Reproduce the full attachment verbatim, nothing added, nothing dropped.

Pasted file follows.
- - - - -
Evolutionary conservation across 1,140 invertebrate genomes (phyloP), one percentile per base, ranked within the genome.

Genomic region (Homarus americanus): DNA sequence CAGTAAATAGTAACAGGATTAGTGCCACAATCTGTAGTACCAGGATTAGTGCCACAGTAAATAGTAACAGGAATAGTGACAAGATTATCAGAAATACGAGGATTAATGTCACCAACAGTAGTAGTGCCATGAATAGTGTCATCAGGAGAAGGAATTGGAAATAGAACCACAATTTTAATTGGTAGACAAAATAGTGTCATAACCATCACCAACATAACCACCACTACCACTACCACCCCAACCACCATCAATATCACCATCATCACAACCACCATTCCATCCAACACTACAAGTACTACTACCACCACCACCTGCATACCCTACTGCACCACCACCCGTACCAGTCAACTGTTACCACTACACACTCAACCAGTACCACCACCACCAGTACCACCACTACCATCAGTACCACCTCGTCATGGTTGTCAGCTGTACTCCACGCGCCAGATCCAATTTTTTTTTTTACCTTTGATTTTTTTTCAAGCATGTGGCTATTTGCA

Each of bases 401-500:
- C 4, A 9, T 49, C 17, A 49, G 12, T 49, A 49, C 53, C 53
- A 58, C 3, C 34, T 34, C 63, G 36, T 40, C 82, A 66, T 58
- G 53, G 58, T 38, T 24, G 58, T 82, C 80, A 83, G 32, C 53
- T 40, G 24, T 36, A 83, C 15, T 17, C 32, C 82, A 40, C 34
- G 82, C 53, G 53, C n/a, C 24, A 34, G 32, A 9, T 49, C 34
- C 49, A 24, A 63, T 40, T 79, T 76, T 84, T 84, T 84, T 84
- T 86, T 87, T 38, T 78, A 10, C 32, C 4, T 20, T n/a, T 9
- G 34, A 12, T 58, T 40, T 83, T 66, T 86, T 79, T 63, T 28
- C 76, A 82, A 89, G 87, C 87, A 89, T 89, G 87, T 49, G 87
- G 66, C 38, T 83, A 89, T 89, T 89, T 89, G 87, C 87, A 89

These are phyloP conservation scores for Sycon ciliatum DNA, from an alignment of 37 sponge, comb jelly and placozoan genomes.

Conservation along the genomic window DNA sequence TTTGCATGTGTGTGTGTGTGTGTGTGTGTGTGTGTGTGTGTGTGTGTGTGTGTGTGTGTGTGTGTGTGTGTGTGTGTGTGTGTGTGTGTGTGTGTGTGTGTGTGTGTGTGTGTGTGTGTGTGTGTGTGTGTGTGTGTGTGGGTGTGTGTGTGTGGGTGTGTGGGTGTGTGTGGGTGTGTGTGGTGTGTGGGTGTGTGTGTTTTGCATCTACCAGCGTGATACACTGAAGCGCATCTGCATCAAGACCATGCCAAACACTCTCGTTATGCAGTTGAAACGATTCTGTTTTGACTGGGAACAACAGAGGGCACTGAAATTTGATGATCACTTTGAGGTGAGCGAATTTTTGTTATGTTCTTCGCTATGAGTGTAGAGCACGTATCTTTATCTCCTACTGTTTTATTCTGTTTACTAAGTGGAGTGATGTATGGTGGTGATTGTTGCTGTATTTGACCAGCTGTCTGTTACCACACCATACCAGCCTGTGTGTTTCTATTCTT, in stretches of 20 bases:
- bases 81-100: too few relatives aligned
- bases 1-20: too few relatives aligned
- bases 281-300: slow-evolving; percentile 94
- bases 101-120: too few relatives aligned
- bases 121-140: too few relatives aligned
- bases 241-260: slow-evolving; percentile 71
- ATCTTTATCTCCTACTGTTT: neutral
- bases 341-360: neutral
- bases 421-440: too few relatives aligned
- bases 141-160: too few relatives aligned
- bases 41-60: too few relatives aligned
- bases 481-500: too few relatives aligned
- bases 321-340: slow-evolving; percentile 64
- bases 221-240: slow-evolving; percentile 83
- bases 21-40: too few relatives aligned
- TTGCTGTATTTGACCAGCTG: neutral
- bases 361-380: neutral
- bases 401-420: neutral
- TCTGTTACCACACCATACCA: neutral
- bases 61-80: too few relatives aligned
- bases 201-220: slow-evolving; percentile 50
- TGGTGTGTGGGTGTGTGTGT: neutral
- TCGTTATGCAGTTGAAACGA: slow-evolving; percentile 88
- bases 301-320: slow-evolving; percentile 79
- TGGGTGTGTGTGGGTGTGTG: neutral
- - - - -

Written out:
Evolutionary conservation across 1,140 invertebrate genomes (phyloP), one percentile per base, ranked within the genome.

Genomic region (Homarus americanus): DNA sequence CAGTAAATAGTAACAGGATTAGTGCCACAATCTGTAGTACCAGGATTAGTGCCACAGTAAATAGTAACAGGAATAGTGACAAGATTATCAGAAATACGAGGATTAATGTCACCAACAGTAGTAGTGCCATGAATAGTGTCATCAGGAGAAGGAATTGGAAATAGAACCACAATTTTAATTGGTAGACAAAATAGTGTCATAACCATCACCAACATAACCACCACTACCACTACCACCCCAACCACCATCAATATCACCATCATCACAACCACCATTCCATCCAACACTACAAGTACTACTACCACCACCACCTGCATACCCTACTGCACCACCACCCGTACCAGTCAACTGTTACCACTACACACTCAACCAGTACCACCACCACCAGTACCACCACTACCATCAGTACCACCTCGTCATGGTTGTCAGCTGTACTCCACGCGCCAGATCCAATTTTTTTTTTTACCTTTGATTTTTTTTCAAGCATGTGGCTATTTGCA

Each of bases 401-500:
- C 4, A 9, T 49, C 17, A 49, G 12, T 49, A 49, C 53, C 53
- A 58, C 3, C 34, T 34, C 63, G 36, T 40, C 82, A 66, T 58
- G 53, G 58, T 38, T 24, G 58, T 82, C 80, A 83, G 32, C 53
- T 40, G 24, T 36, A 83, C 15, T 17, C 32, C 82, A 40, C 34
- G 82, C 53, G 53, C n/a, C 24, A 34, G 32, A 9, T 49, C 34
- C 49, A 24, A 63, T 40, T 79, T 76, T 84, T 84, T 84, T 84
- T 86, T 87, T 38, T 78, A 10, C 32, C 4, T 20, T n/a, T 9
- G 34, A 12, T 58, T 40, T 83, T 66, T 86, T 79, T 63, T 28
- C 76, A 82, A 89, G 87, C 87, A 89, T 89, G 87, T 49, G 87
- G 66, C 38, T 83, A 89, T 89, T 89, T 89, G 87, C 87, A 89

These are phyloP conservation scores for Sycon ciliatum DNA, from an alignment of 37 sponge, comb jelly and placozoan genomes.

Conservation along the genomic window DNA sequence TTTGCATGTGTGTGTGTGTGTGTGTGTGTGTGTGTGTGTGTGTGTGTGTGTGTGTGTGTGTGTGTGTGTGTGTGTGTGTGTGTGTGTGTGTGTGTGTGTGTGTGTGTGTGTGTGTGTGTGTGTGTGTGTGTGTGTGTGTGGGTGTGTGTGTGTGGGTGTGTGGGTGTGTGTGGGTGTGTGTGGTGTGTGGGTGTGTGTGTTTTGCATCTACCAGCGTGATACACTGAAGCGCATCTGCATCAAGACCATGCCAAACACTCTCGTTATGCAGTTGAAACGATTCTGTTTTGACTGGGAACAACAGAGGGCACTGAAATTTGATGATCACTTTGAGGTGAGCGAATTTTTGTTATGTTCTTCGCTATGAGTGTAGAGCACGTATCTTTATCTCCTACTGTTTTATTCTGTTTACTAAGTGGAGTGATGTATGGTGGTGATTGTTGCTGTATTTGACCAGCTGTCTGTTACCACACCATACCAGCCTGTGTGTTTCTATTCTT, in stretches of 20 bases:
- bases 81-100: too few relatives aligned
- bases 1-20: too few relatives aligned
- bases 281-300: slow-evolving; percentile 94
- bases 101-120: too few relatives aligned
- bases 121-140: too few relatives aligned
- bases 241-260: slow-evolving; percentile 71
- ATCTTTATCTCCTACTGTTT: neutral
- bases 341-360: neutral
- bases 421-440: too few relatives aligned
- bases 141-160: too few relatives aligned
- bases 41-60: too few relatives aligned
- bases 481-500: too few relatives aligned
- bases 321-340: slow-evolving; percentile 64
- bases 221-240: slow-evolving; percentile 83
- bases 21-40: too few relatives aligned
- TTGCTGTATTTGACCAGCTG: neutral
- bases 361-380: neutral
- bases 401-420: neutral
- TCTGTTACCACACCATACCA: neutral
- bases 61-80: too few relatives aligned
- bases 201-220: slow-evolving; percentile 50
- TGGTGTGTGGGTGTGTGTGT: neutral
- TCGTTATGCAGTTGAAACGA: slow-evolving; percentile 88
- bases 301-320: slow-evolving; percentile 79
- TGGGTGTGTGTGGGTGTGTG: neutral